Exacerbated LPS/GalN-Induced Liver Injury in the Stress-Sensitive Wistar Kyoto Rat Is Associated with Changes in the Endocannabinoid System

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MDPI (Basel, Switzerland)
Acute liver injury (ALI) is a highly destructive and potentially life-threatening condition, exacerbated by physical and psychological stress. The endocannabinoid system plays a key role in modulating stress and hepatic function. The aim of this study was to examine the development of acute liver injury in the genetically susceptible stress-sensitive Wistar-Kyoto (WKY) rat compared with normo-stress-sensitive Sprague Dawley (SD) rats, and associated changes in the endocannabinoid system. Administration of the hepatotoxin lipopolysaccharide/D-Galactosamine (LPS/GalN) resulted in marked liver injury in WKY, but not SD rats, with increased alanine aminotransferase (ALT), aspartate aminotransferase (AST) and glutamate dehydrogenase (GLDH) plasma levels, significant histopathological changes, increased hepatic pro-inflammatory cytokine expression and caspase-3 activity and expression and reduced Glutathione (GSH) activity. Furthermore, compared to SD controls, WKY rats display increased anandamide and 2-Arachidonoylglycerol levels concurrent with decreased expression of their metabolic enzymes and a decrease in cannabinoid (CB)1 receptor expression following LPS/GalN. CB1 antagonism with AM6545 or CB2 agonism with JWH133 did not alter LPS/GalN-induced liver injury in SD or WKY rats. These findings demonstrate exacerbation of acute liver injury induced by LPS/GalN in a stress-sensitive rat strain, with effects associated with alterations in the hepatic endocannabinoid system. Further studies are required to determine if the endocannabinoid system mediates or modulates the exacerbation of liver injury in this stress-sensitive rat strain.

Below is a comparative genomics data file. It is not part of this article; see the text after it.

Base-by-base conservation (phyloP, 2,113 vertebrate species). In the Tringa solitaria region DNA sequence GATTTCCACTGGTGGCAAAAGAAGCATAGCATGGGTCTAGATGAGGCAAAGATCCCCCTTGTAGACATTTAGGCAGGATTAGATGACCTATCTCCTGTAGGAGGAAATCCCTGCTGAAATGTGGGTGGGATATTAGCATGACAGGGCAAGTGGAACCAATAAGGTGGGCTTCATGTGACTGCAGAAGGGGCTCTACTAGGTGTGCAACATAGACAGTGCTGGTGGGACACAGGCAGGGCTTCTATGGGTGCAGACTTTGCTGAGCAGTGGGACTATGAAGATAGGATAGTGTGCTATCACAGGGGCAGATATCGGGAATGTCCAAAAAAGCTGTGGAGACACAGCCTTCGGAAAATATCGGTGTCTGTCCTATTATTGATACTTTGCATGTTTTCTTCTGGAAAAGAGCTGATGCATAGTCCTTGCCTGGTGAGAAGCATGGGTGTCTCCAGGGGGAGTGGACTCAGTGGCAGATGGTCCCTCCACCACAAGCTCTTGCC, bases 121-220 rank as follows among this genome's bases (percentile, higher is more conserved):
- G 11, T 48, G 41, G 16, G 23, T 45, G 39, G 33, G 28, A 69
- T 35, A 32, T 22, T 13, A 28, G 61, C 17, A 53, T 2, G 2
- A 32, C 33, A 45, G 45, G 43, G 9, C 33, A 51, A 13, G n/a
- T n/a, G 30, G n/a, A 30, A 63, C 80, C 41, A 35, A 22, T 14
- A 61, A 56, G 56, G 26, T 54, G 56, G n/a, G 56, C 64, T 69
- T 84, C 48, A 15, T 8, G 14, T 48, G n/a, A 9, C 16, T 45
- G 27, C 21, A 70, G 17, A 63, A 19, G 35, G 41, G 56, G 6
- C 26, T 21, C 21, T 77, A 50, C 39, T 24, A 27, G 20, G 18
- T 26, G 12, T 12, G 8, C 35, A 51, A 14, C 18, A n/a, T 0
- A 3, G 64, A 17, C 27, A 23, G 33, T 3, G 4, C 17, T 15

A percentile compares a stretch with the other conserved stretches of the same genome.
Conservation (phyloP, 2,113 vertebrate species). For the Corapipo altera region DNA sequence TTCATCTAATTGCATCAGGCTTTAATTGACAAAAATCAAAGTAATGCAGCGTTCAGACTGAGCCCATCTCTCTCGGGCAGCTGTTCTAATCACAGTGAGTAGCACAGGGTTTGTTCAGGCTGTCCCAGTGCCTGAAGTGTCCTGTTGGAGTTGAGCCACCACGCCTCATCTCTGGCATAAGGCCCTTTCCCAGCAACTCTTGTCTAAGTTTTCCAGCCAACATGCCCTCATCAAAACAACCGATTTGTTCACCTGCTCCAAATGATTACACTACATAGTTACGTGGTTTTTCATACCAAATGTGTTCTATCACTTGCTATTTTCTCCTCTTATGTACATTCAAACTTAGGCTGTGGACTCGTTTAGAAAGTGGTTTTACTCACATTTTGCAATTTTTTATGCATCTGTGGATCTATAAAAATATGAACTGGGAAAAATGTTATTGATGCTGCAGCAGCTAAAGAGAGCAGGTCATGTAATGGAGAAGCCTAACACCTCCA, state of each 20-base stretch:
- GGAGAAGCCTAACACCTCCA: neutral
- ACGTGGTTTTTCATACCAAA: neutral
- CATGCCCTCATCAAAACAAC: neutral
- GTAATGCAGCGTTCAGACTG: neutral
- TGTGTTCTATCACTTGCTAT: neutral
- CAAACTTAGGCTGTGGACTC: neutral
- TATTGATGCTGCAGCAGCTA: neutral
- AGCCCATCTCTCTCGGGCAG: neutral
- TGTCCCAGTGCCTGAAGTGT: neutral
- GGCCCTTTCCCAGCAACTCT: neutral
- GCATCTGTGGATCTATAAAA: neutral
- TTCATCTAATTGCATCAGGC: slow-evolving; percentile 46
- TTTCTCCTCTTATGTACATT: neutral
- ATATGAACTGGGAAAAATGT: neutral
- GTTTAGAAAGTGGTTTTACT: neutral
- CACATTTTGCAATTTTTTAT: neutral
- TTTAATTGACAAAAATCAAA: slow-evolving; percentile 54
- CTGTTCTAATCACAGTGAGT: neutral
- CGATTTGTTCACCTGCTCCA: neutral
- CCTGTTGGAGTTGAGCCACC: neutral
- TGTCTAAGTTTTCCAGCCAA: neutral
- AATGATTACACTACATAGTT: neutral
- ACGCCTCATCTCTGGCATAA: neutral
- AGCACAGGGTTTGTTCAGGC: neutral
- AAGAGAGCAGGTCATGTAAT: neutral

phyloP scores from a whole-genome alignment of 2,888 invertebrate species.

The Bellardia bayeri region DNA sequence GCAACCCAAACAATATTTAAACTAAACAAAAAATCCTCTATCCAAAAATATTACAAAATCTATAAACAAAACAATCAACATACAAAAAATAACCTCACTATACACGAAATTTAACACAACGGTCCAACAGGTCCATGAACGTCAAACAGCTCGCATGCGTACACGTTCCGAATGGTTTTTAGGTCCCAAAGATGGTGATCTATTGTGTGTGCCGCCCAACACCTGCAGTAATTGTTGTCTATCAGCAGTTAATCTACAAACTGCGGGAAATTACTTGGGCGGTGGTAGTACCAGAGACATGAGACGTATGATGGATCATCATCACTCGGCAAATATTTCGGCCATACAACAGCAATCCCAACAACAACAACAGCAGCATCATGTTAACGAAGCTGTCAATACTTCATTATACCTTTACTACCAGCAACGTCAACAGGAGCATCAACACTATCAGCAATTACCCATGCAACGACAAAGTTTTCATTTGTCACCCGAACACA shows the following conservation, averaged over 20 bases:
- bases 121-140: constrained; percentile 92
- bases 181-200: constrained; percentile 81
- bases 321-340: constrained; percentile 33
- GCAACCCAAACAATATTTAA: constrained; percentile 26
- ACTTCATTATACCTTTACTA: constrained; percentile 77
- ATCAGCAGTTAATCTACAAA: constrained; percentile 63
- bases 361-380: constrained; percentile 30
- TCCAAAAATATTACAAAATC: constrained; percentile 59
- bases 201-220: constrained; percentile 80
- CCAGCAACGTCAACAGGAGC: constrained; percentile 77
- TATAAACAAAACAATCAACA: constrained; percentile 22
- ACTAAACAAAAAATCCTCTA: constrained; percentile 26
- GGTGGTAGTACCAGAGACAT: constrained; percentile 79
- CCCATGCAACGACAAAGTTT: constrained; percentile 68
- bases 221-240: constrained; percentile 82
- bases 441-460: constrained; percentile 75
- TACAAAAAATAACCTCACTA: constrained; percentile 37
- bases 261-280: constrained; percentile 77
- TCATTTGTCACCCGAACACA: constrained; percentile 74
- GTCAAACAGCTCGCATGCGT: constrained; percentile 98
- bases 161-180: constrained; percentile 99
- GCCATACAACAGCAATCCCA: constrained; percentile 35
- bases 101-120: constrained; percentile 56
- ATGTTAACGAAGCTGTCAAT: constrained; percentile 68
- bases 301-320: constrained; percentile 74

Molecules, 2020, 25 (17), pp. 3834 - 3834 (16)